Fluorescent proteins function as a prey attractant: experimental evidence from the hydromedusa Olindias formosus and other marine organisms.

Haddock SH, Dunn CW - Biol Open (2015)

Underwater housing for laser pointer used for in-situ experiments. Laser was first modified by connecting a magnetic reed switch across leads of the push-button actuator. The housing was built from plumbing hardware, using a PVC union joint which had the pipe fitting opposite the O-ring removed and replaced with a clear acrylic disk. A neodymium magnet outside the tube can be rotated to activate the reed switch inside the tube.
© Copyright Policy - open-access
Related In: Results  -  Collection

License
Show All Figures
getmorefigures.php?uid=PMC4582119&req=5

BIO012138F4: Underwater housing for laser pointer used for in-situ experiments. Laser was first modified by connecting a magnetic reed switch across leads of the push-button actuator. The housing was built from plumbing hardware, using a PVC union joint which had the pipe fitting opposite the O-ring removed and replaced with a clear acrylic disk. A neodymium magnet outside the tube can be rotated to activate the reed switch inside the tube.
Mentions: To observe the natural responses of fishes to illuminated dots, similar to the view of fluorescent tentacle tips, we constructed an underwater housing for a green laser pointer (Fig. 4), and tested it in several locations as well as in aquaria. During the day, use of the green laser underwater elicited aggressive responses from many fish living on and around coral reefs, especially in sandy patches (Fig. 5; supplementary material Movie 1). Fish made repeated strikes at the point where the laser shone on the substrate. At the Great Barrier Reef, Australia these responses were most pronounced among the benthic species, including blennies (Enchelyurus spp.), Chromis, lizardfish (Synodus jaculum), gleaners such as wrasses (e.g. the black-spot wrasse, blue-headed wrasse), and goatfish (Mullidae, e.g. Mulloidichthys sp,, Parupeneus sp.). Blennies showed territorial behavior and aggressively chased the spot only for a few centimeters, but wrasses and goatfish pursued the spot persistently for many minutes and across many meters. In Western Papua, many kinds of fish, including young damselfish (Pomacentrus sp.), triggerfish (Balistapus sp.), wrasses and snappers (Lutjanus biguttatus) showed interest and aggression at the dot, including following it across the bottom and biting at it. At night, when the beam was relatively much brighter in the darkness, fish avoided the green beam of light, often swimming rapidly away or even leaping out of the water.Fig. 4.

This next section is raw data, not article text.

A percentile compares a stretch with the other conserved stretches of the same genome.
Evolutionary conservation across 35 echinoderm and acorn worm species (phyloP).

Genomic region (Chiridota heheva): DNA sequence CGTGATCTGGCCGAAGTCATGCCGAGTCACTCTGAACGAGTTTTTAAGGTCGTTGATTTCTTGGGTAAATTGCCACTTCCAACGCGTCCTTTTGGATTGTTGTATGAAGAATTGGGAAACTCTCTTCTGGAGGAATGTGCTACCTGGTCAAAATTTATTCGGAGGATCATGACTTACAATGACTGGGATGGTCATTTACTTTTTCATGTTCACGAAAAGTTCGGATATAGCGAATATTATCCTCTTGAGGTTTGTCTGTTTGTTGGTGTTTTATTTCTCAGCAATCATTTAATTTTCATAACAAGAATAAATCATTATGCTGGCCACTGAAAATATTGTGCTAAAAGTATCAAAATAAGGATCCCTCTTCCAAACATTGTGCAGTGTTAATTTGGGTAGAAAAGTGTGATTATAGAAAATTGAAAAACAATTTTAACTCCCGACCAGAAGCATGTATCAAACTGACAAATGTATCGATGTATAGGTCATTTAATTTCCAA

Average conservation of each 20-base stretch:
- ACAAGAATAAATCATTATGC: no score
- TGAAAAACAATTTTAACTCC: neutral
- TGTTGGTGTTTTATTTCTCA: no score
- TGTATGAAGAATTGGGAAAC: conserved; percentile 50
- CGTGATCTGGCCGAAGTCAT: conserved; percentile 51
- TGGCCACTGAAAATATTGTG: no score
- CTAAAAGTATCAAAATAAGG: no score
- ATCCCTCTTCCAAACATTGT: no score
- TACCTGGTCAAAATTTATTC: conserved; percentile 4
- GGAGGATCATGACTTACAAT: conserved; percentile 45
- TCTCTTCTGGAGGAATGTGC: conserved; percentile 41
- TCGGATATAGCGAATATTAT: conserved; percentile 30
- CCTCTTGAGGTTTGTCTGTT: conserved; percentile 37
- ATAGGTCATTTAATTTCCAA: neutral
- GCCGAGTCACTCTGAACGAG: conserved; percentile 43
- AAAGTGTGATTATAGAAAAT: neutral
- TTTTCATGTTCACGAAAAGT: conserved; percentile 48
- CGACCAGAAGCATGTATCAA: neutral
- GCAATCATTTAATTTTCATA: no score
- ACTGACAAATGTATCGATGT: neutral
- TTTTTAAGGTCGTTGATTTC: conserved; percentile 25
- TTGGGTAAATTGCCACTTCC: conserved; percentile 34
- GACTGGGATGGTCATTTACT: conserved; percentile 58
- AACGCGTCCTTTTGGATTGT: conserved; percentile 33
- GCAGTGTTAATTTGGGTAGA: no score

Bottom Line: The fish did not respond significantly when treatments did not include fluorescent structures or took place under yellow or white lights, which did not generate fluorescence visible above the ambient light.In situ observations also provided evidence for fluorescent lures as supernormal stimuli in several other marine animals, including the siphonophore Rhizophysa eysenhardti.Our results support the idea that fluorescent structures can serve as prey attractants, thus providing a potential function for GFPs and other fluorescent proteins in a diverse range of organisms.

View Article: PubMed Central - PubMed

Affiliation: Monterey Bay Aquarium Research Institute (MBARI), 7700 Sandholdt Rd, Moss Landing, CA 95039-9644, USA haddock@mbari.org.

No MeSH data available.


Related in: MedlinePlus